A report published Wednesday by Russell Investments
finds the largest 25 corporate plans in Canada are fully funded for the first time in years.
"It's good news
. This is the first time in a long time," said Kendra Kaake, co-author of the report, in an interview with Wealth Professional.
The report looked at the corporate pension plans of the largest 25 Canadian listed corporations. These companies have pension obligations in excess of $2 billion and represent 50% of all corporate pension liabilities in Canada. According to the report five years after the onset of recession the bulk of Canadian defined benefit pension plans are doing well.
The good news follows the confluence of the three factors that determine plan solvency. In 2013 the market return on funds was double-digit. Discount rates didn't go down (that is, the interest rates on bonds that fund large portions of the liabilities were steady). Cash contributions from the companies sponsoring the plans also increased. "In 2013, all these forces came together in a positive way,” says Kaake.
Under Canadian law companies have five years to fund an existing liability. The market correction in 2008 created a funding shortfall. Five years on, companies have topped up their pension plans. All-in, the funded status increased from 86% in 2012 to 97% in 2013. A $21 billion deficit turned in a $5 billion deficit in 2013, a nearly 80% decrease in the total shortfall.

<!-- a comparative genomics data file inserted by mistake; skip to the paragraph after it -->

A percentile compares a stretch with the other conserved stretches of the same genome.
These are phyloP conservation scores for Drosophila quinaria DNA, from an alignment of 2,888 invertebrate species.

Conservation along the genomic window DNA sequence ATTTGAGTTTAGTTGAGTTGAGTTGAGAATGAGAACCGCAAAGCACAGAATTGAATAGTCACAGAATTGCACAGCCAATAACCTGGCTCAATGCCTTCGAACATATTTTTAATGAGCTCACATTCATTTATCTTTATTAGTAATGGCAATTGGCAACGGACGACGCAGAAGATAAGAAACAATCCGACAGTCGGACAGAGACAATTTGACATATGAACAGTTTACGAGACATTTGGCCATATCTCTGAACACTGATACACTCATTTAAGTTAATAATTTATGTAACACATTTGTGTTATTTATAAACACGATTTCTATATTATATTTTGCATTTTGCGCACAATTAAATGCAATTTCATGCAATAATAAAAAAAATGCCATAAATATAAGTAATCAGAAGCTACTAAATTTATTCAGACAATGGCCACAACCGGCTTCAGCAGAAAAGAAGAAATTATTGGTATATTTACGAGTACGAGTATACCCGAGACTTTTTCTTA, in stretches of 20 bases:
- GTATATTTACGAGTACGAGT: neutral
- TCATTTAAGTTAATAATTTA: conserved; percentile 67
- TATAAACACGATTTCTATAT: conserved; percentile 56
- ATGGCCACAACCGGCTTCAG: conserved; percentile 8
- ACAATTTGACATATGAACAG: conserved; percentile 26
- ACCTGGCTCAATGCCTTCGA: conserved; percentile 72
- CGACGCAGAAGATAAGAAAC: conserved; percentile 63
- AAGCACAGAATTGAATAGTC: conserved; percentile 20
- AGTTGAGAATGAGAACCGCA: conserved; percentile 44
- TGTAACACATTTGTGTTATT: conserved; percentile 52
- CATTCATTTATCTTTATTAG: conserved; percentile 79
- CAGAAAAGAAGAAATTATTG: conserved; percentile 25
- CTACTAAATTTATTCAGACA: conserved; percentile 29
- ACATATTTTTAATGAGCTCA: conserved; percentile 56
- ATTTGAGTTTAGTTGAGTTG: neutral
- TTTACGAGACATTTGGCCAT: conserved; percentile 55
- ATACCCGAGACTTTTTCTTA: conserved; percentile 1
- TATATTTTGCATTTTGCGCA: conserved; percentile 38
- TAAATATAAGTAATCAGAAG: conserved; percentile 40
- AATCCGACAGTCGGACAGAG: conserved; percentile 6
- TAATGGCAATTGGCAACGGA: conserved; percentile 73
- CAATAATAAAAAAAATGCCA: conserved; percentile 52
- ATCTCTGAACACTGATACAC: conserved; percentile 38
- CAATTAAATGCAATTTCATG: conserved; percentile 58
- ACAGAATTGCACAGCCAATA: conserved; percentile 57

The good news comes after a disappointing 2012. That year returns were "fantastic," said Kaake, but discount rates dropped. "In 2012 un-funded liabilities increased. The liability side overtook the good returns,” says Kaake.
Now, with solid financing in place, the door is open to allocation changes at the plans says Kaake. With plans fully funded a “frozen” DB plan (one not open to new members and so fixed in terms of liabilities) should be looking at de-risking by moving to longer duration fixed-income or making an annuity purchase.